Create some space. Starting off with a clear head will allow you to be open to understanding the strengths you possess and the possibilities that are ahead of you. Go for a long walk, hike, or bike ride in the fresh air. Practice meditation, even if it’s just a few minutes a day to. Quiet your mind and tune in to your inner wisdom – it can work wonders. With some head space, you’ll be able to see yourself, your life and your potential in a new light.
A few helpful resources for beginning meditation are the smartphone apps Headspace and Insight Timer and teachers like Kim Eng and Tara Brach.
Get curious about what lights you up. Ponder these questions and see what comes up. What were you doing the last time you completely lost track of time? When have you felt “in the zone” or really engaged and excited about what you were doing? Run with any and all possibilities that come to mind and write them down. Once you have your thoughts on paper, consider your answers with curiosity and without judgement.
Take the CliftonStrengths test. If you’ve never heard of it, the CliftonStrengths test is an online assessment that uncovers your unique set of strengths and talents, and it’s one of my favorites. Once you complete the questionnaire, you’ll receive your specific combination and order of strengths.
CliftonStrengths uses 34 strengths divided into four categories: Strategic Thinking, Relationship Building, Influencing and Executing. Only one in 33 million people have the same combination of top five strengths as you. This powerful assessment is one of the best assessments out there for helping people uncover their gifts and qualities AND discovering how to apply them to their work and life. I highly recommend purchasing the full report to see your order of all 34 strengths.
Discovering your strengths is one of the best ways to get clear about what you are good at and how you do your best work. Once you are armed with this knowledge, you can start building on what you are already good at rather than wasting your time and energy trying to fix your weaknesses. Donald O Clifton, Father of Strengths Psychology, said it best: “Find what you do well and do more of it.”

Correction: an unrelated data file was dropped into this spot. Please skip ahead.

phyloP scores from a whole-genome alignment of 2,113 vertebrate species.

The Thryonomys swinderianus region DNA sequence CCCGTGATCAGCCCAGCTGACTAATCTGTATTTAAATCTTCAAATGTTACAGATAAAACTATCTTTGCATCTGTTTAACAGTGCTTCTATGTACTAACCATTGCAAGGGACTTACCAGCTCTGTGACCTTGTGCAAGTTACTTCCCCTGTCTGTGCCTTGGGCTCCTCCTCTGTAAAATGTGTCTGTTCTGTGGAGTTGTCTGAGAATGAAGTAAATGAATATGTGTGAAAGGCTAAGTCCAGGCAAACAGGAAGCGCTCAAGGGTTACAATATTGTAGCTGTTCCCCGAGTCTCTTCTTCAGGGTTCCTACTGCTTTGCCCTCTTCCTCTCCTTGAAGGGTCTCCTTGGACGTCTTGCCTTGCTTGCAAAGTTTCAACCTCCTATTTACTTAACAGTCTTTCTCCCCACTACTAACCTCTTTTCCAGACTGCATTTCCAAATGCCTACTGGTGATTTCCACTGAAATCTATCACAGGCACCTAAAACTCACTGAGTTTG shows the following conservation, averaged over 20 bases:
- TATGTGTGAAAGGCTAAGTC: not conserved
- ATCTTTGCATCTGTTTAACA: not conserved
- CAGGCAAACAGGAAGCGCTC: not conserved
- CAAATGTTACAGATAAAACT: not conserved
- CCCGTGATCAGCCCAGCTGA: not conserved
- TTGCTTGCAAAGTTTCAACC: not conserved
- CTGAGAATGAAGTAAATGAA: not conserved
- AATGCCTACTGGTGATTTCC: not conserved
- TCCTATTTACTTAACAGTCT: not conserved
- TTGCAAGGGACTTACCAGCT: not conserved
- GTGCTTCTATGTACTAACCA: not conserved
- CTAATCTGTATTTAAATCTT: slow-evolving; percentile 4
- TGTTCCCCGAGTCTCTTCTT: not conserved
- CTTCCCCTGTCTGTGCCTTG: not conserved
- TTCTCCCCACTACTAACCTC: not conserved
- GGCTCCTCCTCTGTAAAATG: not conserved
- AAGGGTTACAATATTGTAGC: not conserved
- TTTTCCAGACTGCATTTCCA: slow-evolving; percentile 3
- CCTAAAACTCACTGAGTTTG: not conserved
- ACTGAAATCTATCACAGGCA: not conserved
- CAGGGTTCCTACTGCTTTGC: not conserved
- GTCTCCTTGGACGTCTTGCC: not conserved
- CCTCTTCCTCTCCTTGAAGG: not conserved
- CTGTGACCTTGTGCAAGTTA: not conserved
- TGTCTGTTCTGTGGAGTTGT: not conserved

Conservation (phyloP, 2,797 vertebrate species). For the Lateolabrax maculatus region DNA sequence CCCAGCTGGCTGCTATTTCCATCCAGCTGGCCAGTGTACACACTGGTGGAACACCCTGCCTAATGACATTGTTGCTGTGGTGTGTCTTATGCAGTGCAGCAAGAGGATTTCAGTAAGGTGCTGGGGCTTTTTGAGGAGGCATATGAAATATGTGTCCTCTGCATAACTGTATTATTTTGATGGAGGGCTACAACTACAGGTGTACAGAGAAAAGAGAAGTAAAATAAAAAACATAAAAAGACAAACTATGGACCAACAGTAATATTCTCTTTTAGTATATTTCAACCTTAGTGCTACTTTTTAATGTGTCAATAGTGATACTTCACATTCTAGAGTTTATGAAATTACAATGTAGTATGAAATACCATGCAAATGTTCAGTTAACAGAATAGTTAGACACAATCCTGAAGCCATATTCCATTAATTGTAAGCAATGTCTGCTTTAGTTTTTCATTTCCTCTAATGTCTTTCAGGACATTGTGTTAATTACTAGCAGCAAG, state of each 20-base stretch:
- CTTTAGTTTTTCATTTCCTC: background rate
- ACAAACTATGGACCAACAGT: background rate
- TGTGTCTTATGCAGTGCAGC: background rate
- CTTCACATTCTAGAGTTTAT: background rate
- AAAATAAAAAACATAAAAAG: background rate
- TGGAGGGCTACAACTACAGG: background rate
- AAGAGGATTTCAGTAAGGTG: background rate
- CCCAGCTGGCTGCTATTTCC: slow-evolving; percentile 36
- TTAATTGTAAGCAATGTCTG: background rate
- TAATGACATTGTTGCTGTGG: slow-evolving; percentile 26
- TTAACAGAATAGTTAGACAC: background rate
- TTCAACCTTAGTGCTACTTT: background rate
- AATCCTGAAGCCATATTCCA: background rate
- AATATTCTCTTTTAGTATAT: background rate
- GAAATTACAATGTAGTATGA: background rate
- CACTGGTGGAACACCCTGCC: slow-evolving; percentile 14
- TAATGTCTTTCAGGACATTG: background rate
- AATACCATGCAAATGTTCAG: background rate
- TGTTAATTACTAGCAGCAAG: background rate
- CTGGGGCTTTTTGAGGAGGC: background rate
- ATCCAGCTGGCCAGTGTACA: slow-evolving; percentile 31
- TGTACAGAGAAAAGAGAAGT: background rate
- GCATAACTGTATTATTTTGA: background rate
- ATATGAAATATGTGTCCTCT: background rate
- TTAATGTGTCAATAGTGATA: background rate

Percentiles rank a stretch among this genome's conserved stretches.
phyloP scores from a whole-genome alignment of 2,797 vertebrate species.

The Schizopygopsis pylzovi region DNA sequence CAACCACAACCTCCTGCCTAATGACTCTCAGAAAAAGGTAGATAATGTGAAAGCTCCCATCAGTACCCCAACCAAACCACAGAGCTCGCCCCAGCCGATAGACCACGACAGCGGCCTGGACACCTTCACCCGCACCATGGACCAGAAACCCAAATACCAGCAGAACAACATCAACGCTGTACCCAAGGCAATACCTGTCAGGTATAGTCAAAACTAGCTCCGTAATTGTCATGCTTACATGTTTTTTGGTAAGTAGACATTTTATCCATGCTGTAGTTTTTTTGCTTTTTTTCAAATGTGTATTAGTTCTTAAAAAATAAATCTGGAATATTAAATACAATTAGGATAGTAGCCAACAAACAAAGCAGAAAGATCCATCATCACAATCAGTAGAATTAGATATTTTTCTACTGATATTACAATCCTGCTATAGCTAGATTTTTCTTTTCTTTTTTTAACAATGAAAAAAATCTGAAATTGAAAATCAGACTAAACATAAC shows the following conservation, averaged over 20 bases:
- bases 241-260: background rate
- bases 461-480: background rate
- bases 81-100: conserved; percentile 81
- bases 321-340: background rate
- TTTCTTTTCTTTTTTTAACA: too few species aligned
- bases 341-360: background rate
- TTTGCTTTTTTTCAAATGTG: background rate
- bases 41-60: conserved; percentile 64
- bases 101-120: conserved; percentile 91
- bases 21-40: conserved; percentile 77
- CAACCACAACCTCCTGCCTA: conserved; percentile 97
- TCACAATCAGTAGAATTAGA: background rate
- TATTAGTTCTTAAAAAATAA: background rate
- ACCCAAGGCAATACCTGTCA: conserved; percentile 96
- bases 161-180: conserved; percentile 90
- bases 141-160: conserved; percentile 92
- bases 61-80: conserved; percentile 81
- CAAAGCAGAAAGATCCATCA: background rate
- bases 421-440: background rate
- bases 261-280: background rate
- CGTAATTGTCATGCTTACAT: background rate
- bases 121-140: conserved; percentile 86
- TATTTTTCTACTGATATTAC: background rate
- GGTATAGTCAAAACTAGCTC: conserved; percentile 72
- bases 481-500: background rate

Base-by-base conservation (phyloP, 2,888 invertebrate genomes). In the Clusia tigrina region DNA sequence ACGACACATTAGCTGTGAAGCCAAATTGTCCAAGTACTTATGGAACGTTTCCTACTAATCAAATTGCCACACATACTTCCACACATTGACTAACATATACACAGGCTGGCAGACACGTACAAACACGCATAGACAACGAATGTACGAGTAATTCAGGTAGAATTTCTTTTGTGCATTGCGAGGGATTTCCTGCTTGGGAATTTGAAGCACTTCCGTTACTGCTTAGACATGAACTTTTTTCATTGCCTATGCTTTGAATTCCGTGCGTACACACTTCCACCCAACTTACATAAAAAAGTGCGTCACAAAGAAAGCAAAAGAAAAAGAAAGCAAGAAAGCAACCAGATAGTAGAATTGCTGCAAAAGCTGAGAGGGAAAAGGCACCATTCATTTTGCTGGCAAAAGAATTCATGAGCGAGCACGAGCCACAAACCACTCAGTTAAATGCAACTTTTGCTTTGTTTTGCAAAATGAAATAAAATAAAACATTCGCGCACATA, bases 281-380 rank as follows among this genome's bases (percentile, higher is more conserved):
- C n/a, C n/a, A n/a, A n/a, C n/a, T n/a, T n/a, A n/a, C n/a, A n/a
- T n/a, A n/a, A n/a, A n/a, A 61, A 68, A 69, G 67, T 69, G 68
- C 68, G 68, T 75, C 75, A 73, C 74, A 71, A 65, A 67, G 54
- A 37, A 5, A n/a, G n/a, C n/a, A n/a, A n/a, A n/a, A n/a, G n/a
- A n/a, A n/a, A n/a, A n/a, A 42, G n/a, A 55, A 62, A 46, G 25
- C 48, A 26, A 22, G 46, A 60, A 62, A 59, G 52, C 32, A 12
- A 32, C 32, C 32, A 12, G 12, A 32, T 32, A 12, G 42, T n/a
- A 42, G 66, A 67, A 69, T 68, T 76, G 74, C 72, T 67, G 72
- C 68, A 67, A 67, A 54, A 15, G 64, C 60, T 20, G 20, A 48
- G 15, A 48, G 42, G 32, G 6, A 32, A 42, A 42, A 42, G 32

If you want to discover your strengths, go to www.store.gallup.com/c/en-us/assessments
Hear it from someone who knows you best. Your partner, your best friend, your sibling, your mom – go to someone who knows you well and will be honest with you. Ask them what you are best at and what they see as your best qualities. Listen to how they describe you and how their perception of you makes you feel.
Think of someone who inspires you. Who is someone that has inspired you? Maybe it’s someone you know personally, like a mentor or colleague. It may be someone you’ve never met in real life too, like the author of your favorite book series or a business leader that you admire. Once you have that person in mind, get a clear understanding of what it is that you admire about them. Write it down if it helps. Maybe your inspiration is an industry leader or has an interesting work ethic. Perhaps you draw similarities between yourself and your inspiration. Whatever comes up, take note and think about the qualities that you admire in others and how those relate to you and your work.
In closing, I hope these exercises helped to kickstart your journey to discovering more about the true you and what you’re passionate about. If you’re ready to dig deeper into finding work you truly love to do, download my *free* Quick Start Guide to Finding Meaningful Work You Love and get down to the nitty gritty of what you love to do and how to make it your career.